|By Kurt Van Der Dussen, Herald-Times, Bloomington, Ind.|
Knight Ridder/Tribune Business News
Mar. 2, 2005 - "The Donald" is out of the French Lick casino project.
The announcement by the director of the Indiana Gaming Commission that Donald Trump won't build or run the casino rocked a meeting of the Springs Valley community's Historic Hotel Preservation Commission Wednesday morning in French Lick.
Commission chief Ernest Yelton dropped the bomb, saying negotiations with Trump Indiana Casino Management, LLC, to build and operate a riverboat casino -the so-called "boat in a moat" -- between French Lick and West Baden have ended.
He said the commission will expeditiously initiate proceedings to select a new casino builder and operator. But it will set back the timetable for the casino that Orange County residents voted almost 2-to-1 in favor of in 2003.
Gov. Mitch Daniels said in Indianapolis shortly after the announcement that he thought the decision was appropriate. And he made it clear he didn't think the Trump company was the best one for the project or Orange County.
"It's by mutual agreement and it is, I believe, the right outcome for all concerned," he said of the Trump withdrawal. "It's obviously a very good thing that our alert transition team suggested raising questions about this.
Whoever the right group is to carry that project forward in Orange County is not the Trump company in its current condition."
In a statement issued for him by Daniels' office, Yelton made clear the demise of the Trump venture was the ultimate result of a review initiated by Daniels in light of the Trump casino empire's financial problems and bankruptcy filing.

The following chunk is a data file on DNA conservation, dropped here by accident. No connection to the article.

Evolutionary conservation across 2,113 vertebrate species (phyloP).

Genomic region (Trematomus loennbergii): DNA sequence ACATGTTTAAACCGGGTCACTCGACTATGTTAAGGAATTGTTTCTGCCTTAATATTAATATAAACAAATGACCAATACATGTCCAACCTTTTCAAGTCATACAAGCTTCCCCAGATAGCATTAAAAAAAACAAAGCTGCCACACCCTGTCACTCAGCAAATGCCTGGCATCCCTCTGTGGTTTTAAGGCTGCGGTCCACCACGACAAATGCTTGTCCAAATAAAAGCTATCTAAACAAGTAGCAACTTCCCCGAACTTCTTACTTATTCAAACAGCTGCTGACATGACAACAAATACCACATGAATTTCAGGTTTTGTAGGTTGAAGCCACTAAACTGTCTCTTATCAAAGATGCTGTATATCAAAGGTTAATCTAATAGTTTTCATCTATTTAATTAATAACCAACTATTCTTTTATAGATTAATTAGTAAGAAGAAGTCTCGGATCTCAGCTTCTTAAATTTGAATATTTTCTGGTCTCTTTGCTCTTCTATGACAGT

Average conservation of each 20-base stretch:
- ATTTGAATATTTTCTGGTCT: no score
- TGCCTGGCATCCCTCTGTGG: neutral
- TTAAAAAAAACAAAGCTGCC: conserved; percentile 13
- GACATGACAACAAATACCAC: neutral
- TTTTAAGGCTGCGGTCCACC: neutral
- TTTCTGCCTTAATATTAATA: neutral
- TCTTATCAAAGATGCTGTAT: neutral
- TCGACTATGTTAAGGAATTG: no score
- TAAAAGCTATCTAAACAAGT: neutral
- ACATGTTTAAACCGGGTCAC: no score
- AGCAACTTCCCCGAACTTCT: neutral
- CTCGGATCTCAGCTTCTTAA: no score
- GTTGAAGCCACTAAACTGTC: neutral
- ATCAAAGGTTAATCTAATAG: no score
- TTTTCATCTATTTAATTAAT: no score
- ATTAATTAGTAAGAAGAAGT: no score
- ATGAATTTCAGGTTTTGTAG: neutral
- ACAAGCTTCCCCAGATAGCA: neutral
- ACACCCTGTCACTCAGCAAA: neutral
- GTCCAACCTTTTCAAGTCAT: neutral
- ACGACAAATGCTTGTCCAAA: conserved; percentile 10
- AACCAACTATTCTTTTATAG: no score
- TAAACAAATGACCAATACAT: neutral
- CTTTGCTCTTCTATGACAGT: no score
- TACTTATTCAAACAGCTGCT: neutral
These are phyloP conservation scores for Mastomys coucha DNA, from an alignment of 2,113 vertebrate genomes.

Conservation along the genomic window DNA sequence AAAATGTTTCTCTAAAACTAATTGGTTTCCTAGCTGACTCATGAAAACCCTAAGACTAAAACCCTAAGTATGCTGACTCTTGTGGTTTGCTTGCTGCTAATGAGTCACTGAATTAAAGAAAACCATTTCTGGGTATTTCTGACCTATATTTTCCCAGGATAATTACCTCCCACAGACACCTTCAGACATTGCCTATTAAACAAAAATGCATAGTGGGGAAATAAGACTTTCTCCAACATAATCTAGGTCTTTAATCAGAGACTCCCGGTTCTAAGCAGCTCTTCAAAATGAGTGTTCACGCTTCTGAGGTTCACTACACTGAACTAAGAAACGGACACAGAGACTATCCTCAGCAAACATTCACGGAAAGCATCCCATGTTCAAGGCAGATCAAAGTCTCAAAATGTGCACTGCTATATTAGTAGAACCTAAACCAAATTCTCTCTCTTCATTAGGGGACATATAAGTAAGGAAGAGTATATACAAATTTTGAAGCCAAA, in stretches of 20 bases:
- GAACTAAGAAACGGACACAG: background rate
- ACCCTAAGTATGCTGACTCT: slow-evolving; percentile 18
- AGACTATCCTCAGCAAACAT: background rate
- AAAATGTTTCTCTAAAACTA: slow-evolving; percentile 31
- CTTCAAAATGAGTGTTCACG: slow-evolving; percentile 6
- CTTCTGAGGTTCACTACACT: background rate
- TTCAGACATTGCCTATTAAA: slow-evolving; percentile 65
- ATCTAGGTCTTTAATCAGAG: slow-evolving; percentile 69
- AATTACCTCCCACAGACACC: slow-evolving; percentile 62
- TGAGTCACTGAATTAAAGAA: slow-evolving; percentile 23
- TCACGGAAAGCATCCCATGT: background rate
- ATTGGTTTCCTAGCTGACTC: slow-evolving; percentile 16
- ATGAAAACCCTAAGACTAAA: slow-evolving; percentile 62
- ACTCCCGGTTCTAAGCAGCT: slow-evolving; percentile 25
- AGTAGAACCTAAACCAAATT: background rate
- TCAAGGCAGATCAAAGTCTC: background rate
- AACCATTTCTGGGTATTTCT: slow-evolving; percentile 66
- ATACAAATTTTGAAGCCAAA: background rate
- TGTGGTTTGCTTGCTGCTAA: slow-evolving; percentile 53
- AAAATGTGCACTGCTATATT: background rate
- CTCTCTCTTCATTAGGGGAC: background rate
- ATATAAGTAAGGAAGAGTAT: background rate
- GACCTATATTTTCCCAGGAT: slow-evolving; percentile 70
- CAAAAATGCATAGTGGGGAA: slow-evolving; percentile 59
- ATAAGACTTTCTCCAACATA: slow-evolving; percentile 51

"One of my first directives from Gov. Daniels was to evaluate the status of this project and then respond with the appropriate action," Yelton stated.
"After consulting with my attorneys and advisors, I provided the Trump Casino representatives with terms and conditions for the operating agent's agreement which were designed to address the issues relating to the reorganization and to facilitate a meaningful discussion."
He said that in response to those conditions, Trump officials informed him Monday they had reassessed the company's ability and willingness to proceed with the project "at this time."
It cited in part a recent decision by the Indiana Tax Court that significantly increases its tax liability: $18 million it owes in back taxes for its Lake Michigan lakefront casino boat in downtown Gary.
"The financial prospects for a casino in French Lick have changed since we were awarded the project" in July 2004, company president Scott Butera said in a statement. "The tax burdens have become more onerous, and the proposition for additional gaming facilities in Indiana appears imminent."
That may have referred to a bill pending in the Legislature that would allow the state's cut from proposed pull-tab gambling as a partial funding source for a new retractable-dome stadium in Indianapolis for the Colts.
Yelton responded that "while I understand their position, the Orange County project cannot be delayed indefinitely. I will recommend that the Indiana Gaming Commission reinstitute a selection process for an operating agent.
"It is in the best interest of the citizens of Orange County specifically, and the citizens of Indiana in general, that this process will be conducted as fairly and quickly as possible," he said.
Yelton has already instructed his staff to begin implementing an expedited procedure for selecting a new licensee for the casino. He said the commission "is dedicated to assuring that the legislative directive that a riverboat be constructed in Orange County be promptly realized."
Plans call for building a "boat in a moat," a "riverboat" surrounded by a man-made lake between the French Lick Springs Resort and the West Baden Springs resort, the famous domed structure that Bloomington businessman and restorationist Bill Cook has been involved with.
After many years of trying, the 2003 Indiana General Assembly had approved transferring a moribund casino boat permit from Patoka Lake, where the Army Corps of Engineers would not allow it, to French Lick/West Baden.
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(c) 2005, Herald-Times, Bloomington, Ind. Distributed by Knight Ridder/Tribune Business News.
Copyright (c) 2005, Herald-Times, Bloomington, Ind.
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